top of page
  • David Boudeweel-Lefebvre

Towards an online betting monopoly? 

In Québec, the issue of online betting and its regulation by the state is the subject of renewed debate, as the government led by the Coalition Avenir Québec (CAQ) considers introducing new legislation that would severely limit market access for companies other than Loto-Québec. This consideration by Finance Minister Éric Girard comes against a backdrop of declining government revenues and Loto-Québec's financial performance, which has fallen short of government expectations.

 

Québec's new legislative proposal is a direct response to the expanding activities of private companies in the province. Far from giving up, the government seems determined to regain control over a sector where Loto-Québec has only managed to capture less than 50% of online activity.

 

Loto-Québec's president recently stressed the importance of strengthening the state-owned company's position, not only to secure government revenues, but also to guarantee a responsible and reliable betting offering. However, Éric Girard's plan to restrict access for private operators is raising significant concerns among the technology companies that support the infrastructure of these betting platforms. The prospect of restrictive legislation in Québec could threaten their economic activity, as they provide essential services to a fast-growing sector.

 

Québec's approach seems to run counter to trends elsewhere in North America and the world. For example, Ontario has adopted an open regulatory approach since 2022, allowing private businesses to operate legally through a licensing system, generating significant revenues for the provincial treasury. This divergence raises the question of how to optimize online betting regulatory models and their effectiveness in generating revenue while controlling associated risks, such as betting addiction and fraud.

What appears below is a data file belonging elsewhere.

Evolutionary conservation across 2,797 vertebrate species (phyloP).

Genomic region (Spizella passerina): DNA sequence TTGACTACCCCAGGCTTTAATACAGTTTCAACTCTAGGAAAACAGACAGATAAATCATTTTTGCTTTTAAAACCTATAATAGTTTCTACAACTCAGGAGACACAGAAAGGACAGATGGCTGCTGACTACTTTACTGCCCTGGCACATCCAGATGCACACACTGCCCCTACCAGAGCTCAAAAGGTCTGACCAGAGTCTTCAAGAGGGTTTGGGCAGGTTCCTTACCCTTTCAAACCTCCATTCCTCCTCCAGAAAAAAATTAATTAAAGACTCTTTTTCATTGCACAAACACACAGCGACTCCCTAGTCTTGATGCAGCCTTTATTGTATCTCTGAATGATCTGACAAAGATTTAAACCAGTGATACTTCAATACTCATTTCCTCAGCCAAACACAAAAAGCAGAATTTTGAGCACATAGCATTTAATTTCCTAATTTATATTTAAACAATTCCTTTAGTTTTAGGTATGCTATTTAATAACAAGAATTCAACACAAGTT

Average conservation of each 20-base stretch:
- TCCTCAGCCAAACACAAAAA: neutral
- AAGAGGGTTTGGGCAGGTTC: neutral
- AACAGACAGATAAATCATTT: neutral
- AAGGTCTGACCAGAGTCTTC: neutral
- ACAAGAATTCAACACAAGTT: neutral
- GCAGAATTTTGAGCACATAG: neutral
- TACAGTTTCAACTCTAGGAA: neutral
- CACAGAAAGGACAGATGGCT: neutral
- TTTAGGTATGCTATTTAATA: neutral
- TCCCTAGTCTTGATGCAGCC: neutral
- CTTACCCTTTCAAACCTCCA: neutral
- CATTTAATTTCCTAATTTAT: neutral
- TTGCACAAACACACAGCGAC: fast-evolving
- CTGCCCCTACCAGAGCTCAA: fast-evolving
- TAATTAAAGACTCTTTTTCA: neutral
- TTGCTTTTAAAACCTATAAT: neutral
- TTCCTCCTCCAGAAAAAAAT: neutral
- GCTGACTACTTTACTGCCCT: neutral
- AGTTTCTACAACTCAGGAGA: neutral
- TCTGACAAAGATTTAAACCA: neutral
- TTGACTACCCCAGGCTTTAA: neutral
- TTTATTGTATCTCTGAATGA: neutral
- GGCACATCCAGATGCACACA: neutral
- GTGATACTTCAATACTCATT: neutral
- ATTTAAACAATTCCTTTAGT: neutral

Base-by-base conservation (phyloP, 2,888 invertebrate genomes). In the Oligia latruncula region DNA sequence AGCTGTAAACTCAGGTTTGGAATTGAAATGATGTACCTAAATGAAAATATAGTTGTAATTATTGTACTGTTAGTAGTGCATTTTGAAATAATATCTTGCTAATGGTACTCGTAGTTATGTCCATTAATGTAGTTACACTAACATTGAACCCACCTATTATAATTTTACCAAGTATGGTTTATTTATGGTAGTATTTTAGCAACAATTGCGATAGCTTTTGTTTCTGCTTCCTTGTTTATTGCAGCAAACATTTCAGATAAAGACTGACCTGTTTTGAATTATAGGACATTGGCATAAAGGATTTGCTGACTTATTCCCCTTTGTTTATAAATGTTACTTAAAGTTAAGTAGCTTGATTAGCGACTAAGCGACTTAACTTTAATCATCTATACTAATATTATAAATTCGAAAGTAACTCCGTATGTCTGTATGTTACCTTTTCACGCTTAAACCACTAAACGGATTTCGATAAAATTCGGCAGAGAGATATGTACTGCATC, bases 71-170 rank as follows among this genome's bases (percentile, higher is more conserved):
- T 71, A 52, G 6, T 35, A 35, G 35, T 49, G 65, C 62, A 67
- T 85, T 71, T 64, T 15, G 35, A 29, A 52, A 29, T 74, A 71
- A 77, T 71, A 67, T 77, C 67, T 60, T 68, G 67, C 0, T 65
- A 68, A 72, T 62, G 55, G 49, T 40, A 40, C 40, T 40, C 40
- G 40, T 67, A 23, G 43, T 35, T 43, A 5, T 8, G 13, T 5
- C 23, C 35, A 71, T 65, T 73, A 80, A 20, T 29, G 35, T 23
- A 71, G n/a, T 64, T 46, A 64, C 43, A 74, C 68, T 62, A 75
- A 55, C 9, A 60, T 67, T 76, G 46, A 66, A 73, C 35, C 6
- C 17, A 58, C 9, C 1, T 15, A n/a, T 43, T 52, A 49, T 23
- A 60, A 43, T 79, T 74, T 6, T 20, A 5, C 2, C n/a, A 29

The desire to strictly regulate the sector also raises the fundamental question of the role of the state in regulating economic activities on the Internet. By attempting to limit access to web-based online betting platforms, the Québec government is venturing into complex territory where entrepreneurial freedom and consumer access to a diversity of services could be restricted.

 

As the end of the CAQ's current mandate approaches, the proposed legislation on online betting could become a political issue. It will test not only the government's ability to impose its vision of economic regulation, but also its sensitivity to the concerns of gamblers and businesses in the sector. The outcome of this debate could well redefine the future of online betting in Québec, in a context where financial, ethical and social issues are more interconnected than ever.

 

Commenti


bottom of page